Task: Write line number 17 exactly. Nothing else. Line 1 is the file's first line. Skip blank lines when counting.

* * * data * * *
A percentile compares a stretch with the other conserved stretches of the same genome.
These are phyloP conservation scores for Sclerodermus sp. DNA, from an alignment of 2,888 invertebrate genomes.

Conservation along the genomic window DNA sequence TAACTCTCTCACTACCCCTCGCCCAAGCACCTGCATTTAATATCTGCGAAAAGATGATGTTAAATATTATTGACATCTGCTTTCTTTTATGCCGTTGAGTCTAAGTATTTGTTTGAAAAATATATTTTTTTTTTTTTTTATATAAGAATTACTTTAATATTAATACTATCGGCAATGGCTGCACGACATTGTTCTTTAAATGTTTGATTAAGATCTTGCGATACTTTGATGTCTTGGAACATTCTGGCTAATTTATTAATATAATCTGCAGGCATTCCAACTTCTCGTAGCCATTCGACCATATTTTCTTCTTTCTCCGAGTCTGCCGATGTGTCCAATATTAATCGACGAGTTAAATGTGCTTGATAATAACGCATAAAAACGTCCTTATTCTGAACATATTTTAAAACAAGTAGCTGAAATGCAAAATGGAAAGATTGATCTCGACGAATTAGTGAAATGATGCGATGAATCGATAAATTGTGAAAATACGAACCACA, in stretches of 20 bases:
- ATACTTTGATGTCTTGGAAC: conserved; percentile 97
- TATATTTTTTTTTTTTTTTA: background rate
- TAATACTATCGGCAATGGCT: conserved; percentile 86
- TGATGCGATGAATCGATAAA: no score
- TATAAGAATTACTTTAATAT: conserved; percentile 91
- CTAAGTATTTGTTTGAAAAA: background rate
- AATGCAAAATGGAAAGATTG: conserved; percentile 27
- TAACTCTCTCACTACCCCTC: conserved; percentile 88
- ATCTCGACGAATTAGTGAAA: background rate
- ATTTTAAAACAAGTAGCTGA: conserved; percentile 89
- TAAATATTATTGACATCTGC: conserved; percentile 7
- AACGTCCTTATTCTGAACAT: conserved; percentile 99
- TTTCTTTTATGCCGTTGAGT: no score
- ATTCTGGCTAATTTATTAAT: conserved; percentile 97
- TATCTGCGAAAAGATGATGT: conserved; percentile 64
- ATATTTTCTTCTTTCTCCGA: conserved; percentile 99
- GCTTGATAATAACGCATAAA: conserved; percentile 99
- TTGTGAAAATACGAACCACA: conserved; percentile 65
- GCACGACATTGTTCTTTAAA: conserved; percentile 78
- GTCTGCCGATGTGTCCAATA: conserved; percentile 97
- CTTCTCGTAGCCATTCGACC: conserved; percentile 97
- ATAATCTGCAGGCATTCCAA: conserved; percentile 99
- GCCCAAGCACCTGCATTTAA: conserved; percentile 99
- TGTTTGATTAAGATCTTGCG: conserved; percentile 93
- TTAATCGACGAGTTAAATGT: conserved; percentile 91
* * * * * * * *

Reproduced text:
- ATTCTGGCTAATTTATTAAT: conserved; percentile 97